Your duty of professional confidence is not automatically waived by being called to give evidence; therefore, you should not give confidential information without the patient’s express consent. If you are asked for this information, you should explain that you do not have the necessary consent to provide it and decline to answer. However, you must disclose information if you are ordered to do so by the court.

Preparation for going to court


  • Read through your report if you produced one
  • Review the medical records if they are available to you
  • Be clear who has called you to attend
  • Find out where the court is and how long it will take you to get there
  • Find out how long you will be needed for
  • Make sure the medical records will be available at the court
  • Make sure you have adequate cover arrangements in place.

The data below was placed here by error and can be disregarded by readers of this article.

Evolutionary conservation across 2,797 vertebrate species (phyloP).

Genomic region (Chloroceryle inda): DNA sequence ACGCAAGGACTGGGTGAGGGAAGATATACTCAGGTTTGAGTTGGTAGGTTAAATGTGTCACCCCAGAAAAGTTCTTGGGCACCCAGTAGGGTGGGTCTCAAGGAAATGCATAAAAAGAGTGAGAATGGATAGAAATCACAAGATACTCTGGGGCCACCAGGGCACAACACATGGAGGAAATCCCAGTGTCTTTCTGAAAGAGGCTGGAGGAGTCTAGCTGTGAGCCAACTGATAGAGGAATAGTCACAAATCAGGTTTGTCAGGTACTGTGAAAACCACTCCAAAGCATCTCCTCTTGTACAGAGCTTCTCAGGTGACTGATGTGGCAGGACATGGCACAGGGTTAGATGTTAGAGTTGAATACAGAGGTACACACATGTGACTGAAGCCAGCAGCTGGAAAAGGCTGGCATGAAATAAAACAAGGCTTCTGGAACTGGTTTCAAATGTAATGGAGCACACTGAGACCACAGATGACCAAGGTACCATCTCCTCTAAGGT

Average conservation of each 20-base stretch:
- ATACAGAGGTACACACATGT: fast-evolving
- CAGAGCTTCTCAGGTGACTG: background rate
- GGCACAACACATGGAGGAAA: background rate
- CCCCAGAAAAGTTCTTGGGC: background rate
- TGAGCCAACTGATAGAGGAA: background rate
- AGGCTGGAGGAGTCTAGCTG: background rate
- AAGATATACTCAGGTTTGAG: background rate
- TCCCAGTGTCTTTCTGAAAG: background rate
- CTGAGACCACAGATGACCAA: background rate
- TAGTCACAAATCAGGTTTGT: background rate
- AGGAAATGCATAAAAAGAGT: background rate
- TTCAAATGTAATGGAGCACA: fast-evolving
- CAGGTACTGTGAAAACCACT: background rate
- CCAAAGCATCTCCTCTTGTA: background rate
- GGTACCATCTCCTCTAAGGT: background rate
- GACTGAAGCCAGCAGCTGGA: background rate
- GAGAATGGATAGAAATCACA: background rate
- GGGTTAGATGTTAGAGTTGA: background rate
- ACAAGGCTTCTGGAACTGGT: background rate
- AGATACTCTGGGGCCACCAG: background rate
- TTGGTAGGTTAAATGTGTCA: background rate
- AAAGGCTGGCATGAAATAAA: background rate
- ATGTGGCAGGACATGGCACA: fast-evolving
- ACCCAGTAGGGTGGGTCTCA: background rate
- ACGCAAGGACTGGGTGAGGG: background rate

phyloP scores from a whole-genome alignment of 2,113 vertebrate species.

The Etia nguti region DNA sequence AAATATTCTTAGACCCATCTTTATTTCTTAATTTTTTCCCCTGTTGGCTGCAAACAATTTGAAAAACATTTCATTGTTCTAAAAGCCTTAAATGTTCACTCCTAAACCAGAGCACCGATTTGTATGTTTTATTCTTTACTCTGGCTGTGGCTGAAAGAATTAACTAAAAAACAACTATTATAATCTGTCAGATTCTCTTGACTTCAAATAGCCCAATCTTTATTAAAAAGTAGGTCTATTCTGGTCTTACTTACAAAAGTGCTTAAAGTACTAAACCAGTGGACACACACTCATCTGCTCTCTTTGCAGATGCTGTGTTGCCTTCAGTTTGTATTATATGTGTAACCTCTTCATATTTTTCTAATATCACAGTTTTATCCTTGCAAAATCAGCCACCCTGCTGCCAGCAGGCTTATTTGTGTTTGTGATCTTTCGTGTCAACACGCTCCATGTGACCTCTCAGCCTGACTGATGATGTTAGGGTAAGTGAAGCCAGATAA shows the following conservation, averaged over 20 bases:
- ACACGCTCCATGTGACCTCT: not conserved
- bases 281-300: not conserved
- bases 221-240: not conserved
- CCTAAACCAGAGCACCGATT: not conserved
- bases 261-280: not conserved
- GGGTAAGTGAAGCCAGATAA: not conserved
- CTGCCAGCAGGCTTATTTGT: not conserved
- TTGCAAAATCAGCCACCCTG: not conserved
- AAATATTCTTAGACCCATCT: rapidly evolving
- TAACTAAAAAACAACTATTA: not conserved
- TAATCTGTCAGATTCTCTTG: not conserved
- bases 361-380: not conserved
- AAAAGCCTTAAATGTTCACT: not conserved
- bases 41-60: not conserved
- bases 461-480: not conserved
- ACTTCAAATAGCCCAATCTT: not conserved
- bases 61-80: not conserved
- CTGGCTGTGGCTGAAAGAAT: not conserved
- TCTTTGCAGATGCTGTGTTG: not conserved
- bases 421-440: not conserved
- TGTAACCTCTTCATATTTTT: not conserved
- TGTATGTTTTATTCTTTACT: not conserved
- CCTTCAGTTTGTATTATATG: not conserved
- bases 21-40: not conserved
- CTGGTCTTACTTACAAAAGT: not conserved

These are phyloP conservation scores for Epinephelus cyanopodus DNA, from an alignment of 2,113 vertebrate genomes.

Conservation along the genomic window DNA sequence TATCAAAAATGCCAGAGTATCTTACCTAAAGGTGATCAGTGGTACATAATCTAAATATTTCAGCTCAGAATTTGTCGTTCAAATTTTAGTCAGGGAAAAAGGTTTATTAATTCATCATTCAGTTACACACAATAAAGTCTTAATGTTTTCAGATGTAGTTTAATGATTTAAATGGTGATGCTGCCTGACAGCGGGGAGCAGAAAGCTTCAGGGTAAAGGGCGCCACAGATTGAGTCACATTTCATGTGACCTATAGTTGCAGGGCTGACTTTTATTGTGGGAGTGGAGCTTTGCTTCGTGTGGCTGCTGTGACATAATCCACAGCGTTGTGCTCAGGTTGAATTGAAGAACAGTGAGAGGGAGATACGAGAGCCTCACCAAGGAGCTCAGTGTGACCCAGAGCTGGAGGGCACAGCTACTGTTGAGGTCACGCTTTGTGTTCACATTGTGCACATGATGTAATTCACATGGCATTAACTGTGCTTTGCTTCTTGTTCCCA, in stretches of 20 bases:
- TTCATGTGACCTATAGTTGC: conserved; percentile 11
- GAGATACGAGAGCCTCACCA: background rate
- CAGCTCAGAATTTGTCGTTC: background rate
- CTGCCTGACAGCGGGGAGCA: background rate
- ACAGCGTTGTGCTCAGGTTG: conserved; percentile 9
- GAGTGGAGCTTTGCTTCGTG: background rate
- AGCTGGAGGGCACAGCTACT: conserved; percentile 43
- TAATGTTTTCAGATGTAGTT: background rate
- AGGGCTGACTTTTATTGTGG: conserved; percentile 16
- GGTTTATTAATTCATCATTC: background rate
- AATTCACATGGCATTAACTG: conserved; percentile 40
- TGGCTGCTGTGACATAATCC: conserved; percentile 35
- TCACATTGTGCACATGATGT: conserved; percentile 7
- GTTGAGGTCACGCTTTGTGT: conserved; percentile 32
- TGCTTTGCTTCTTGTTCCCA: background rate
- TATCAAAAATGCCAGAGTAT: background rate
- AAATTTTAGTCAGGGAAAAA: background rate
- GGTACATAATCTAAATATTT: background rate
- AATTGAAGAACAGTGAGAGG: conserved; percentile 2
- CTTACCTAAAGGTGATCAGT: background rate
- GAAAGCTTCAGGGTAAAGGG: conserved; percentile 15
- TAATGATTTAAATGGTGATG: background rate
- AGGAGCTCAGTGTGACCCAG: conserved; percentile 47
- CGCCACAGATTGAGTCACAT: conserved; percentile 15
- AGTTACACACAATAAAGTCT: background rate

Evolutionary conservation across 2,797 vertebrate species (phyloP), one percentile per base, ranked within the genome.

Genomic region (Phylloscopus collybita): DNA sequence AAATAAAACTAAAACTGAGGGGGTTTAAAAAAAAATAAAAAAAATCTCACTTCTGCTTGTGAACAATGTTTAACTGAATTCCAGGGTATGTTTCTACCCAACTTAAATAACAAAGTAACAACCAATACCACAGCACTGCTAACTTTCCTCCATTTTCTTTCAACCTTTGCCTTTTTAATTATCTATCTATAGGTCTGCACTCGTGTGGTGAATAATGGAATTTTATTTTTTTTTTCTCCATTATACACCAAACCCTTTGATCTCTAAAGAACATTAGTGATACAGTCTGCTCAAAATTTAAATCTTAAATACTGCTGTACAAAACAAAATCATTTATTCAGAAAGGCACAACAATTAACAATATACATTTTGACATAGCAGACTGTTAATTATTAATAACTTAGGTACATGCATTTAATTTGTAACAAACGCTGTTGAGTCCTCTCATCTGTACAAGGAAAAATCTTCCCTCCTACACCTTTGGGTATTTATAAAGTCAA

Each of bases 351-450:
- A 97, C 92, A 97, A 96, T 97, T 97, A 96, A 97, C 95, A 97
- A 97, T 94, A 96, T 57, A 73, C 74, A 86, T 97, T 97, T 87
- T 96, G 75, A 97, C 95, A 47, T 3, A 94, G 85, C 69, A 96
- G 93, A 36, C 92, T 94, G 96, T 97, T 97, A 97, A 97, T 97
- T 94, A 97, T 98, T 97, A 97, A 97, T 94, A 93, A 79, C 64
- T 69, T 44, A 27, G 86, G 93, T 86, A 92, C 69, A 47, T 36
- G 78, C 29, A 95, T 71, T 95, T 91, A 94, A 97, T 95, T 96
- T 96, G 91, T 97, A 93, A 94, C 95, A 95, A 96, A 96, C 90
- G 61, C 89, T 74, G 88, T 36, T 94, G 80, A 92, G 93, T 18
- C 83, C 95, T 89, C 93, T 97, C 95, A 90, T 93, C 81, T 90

On the day:

  • Get to the court in good time
  • Take the medical records with you, if you have them in your possession
  • Expect to be kept waiting - take a good book.

What happens?

The procedure is fairly similar for civil and criminal courts. The claimant in a civil action or the prosecution in a criminal trial will put their case first. Their witnesses will give evidence and be cross-examined; once this has happened, the defendant will respond. After the evidence has been heard, both parties will make closing speeches and the judge will sum up the evidence.